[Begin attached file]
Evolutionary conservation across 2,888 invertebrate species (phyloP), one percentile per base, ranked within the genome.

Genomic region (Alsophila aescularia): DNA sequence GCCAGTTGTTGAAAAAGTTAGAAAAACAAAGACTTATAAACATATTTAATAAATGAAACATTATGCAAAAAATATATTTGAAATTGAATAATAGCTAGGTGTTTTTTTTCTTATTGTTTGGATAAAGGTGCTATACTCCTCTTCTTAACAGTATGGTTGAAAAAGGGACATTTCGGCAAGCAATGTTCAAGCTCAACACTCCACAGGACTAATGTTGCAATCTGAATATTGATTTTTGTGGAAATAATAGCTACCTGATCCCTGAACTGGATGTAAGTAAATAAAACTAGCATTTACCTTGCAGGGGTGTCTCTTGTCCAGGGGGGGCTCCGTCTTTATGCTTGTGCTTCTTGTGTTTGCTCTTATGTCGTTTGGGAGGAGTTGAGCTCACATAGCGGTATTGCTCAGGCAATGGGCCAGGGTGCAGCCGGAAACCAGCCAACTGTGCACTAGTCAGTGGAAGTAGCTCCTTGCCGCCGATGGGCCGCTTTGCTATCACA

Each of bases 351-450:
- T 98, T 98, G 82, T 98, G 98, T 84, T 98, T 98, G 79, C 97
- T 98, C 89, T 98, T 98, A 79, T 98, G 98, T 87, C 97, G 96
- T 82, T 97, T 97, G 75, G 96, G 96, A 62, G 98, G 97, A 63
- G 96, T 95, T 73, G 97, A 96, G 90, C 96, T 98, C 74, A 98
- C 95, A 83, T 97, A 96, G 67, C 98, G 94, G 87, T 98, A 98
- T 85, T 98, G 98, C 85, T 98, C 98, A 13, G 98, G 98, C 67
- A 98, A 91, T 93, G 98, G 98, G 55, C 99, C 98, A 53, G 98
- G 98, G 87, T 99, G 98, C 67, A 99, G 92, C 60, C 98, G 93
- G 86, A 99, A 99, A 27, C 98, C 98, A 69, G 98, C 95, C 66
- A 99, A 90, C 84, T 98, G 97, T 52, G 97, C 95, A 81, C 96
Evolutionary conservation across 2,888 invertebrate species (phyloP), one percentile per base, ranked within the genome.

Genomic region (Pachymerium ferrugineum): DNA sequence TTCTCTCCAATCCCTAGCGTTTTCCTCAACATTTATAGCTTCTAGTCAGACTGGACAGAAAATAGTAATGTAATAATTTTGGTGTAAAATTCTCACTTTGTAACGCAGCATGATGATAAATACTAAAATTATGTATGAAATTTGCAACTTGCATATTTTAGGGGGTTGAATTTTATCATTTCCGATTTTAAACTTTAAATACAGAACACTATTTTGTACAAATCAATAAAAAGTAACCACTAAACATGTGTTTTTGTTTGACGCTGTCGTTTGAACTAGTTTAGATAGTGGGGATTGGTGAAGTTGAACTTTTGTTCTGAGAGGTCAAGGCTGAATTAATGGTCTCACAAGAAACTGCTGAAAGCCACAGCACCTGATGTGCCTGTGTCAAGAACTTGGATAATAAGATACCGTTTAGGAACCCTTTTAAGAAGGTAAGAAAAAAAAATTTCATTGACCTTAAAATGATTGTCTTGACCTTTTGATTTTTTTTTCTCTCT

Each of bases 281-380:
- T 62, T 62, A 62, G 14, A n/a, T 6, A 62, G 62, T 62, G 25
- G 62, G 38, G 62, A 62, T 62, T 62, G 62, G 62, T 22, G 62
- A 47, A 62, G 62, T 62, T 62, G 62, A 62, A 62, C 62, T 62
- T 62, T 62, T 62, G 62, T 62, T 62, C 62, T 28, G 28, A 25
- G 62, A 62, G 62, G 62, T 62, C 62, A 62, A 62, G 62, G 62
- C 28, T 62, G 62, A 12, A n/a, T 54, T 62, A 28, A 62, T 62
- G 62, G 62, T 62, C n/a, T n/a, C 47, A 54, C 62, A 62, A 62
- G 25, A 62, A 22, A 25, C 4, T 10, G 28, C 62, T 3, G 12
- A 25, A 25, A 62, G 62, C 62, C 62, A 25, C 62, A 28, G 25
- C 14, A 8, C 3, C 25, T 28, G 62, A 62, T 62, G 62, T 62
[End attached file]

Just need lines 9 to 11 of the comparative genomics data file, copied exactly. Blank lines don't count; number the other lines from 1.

- T 85, T 98, G 98, C 85, T 98, C 98, A 13, G 98, G 98, C 67
- A 98, A 91, T 93, G 98, G 98, G 55, C 99, C 98, A 53, G 98
- G 98, G 87, T 99, G 98, C 67, A 99, G 92, C 60, C 98, G 93